August 16, 2019 at 12:35 pm EDT | by Michael K. Lavers
Former ambassador, LGBT activists honored at New York’s Dominican Day Parade
Former U.S. Ambassador to the Dominican Republic James “Wally” Brewster is among those who were honored at the annual Dominican Day Parade in New York on Aug. 11, 2019. (Photo courtesy of James “Wally” Brewster)

Organizers of this year’s Dominican Day Parade in New York honored former U.S. Ambassador to the Dominican Republic James “Wally” Brewster and six LGBT activists from the Caribbean country.

Deivis Ventura, Samy Nemir Olivares, Genesis Aquino, Chanel López, Elvin García and Chachita Rubio marched in the parade that took place in Midtown Manhattan on Aug. 11. Jacqueline Jiménez Polanco, an LGBT activist and scholar, was also honored.

LGBTI activists from the Dominican Republic were honored at the annual Dominican Day Parade in New York in Aug. 11, 2019. (Photo courtesy of James “Wally” Brewster)

A press release notes parade organizers for the first time specifically honored LGBT activists of Dominican descent. The parade also took place less than two months after the 50th anniversary of the Stonewall riots.

“I’m here celebrating the Dominican Day Parade,” said Brewster in a Facebook Live video he shot from the parade. “And I want to look and see all of the hundreds of thousands of people who are lining the Avenue of the Americas here. It’s amazing and it shows the diversity and amazing culture of our country.”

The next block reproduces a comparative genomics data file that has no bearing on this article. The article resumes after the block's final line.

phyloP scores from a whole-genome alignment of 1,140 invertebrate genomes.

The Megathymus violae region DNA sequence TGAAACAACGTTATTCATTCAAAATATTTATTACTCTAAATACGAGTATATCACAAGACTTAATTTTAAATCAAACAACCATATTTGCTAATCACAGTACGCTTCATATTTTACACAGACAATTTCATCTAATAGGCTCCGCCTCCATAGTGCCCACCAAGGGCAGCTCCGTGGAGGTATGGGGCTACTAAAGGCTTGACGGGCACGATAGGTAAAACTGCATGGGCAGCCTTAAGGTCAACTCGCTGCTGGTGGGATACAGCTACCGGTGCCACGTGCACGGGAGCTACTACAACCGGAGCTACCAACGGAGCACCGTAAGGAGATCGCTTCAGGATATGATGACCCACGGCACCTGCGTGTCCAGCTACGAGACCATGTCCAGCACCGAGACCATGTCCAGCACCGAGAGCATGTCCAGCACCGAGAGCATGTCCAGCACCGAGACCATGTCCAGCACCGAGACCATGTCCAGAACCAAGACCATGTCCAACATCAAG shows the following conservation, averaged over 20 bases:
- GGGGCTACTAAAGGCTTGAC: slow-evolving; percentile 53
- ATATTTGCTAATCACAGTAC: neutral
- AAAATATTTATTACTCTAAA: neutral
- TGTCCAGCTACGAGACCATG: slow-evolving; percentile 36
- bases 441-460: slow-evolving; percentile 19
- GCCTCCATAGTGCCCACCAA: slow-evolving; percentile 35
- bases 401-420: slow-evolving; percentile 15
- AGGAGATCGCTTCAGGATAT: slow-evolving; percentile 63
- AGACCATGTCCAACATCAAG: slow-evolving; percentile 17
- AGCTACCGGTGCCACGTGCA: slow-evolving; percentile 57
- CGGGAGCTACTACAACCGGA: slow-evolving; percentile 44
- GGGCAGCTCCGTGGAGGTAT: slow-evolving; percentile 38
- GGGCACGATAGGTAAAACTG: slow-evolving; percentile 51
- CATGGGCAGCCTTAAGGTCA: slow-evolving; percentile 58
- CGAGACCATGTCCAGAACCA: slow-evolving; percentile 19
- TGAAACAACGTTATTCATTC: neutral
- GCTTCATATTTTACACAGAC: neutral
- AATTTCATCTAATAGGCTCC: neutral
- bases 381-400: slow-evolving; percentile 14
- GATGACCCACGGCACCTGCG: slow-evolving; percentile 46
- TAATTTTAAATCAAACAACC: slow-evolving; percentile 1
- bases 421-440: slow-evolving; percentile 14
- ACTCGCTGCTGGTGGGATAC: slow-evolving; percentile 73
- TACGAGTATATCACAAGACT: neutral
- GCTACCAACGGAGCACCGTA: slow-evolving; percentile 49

Brewster represented the U.S. in the Dominican Republic from 2013-2017.

He and his husband, Bob Satawake, frequently appeared together at public events and in the Dominican media. Brewster and Satawake also met regularly with the country’s LGBT activists.

“One of the key things that I want to continue to focus on as Bob and I have is to show that we’re a loving couple and we are gay,” Brewster told the Washington Blade in 2015 during an interview at the U.S. Embassy in Santo Domingo, the Dominican capital. “We are out there talking about relationships, talking about our faith and really representing the American people in a way that I think continues to promote our values.”

Dominican activists with whom the Blade has previously spoken say Brewster and Satawake had a positive impact on the country’s LGBT rights movement, even though religious leaders and politicians regularly attacked them.

Dominican Republic, gay news, Washington Blade
Deivis Ventura, raises the rainbow flag over the U.S. Embassy in the Dominican Republic on June 4, 2016, with then-U.S. Ambassador to the Dominican Republic James “Wally” Brewster and his husband, Bob Satawake. (Photo courtesy of Bob Satawake)

Ventura, who is the first openly gay man to run for the Dominican Congress, now lives in New York after death threats prompted him to flee the Dominican Republic. Ventura in the parade’s press release said he and the other activists “feel incredibly honored for being recognized by the largest event of the Dominican community abroad by dedicating the Dominican Parade to lesbian, gay, bisexual, transgender people of Dominican descent.”

“I am very proud of being the first transgender woman recognized by the Dominican Parade,” added López, a transgender activist who works for the New York City Commission for Human Rights. “I believe the parade’s decision was a great statement and example of solidarity and support to respect, dignity and promotion of human rights.”

Michael K. Lavers is the international news editor of the Washington Blade. Follow Michael

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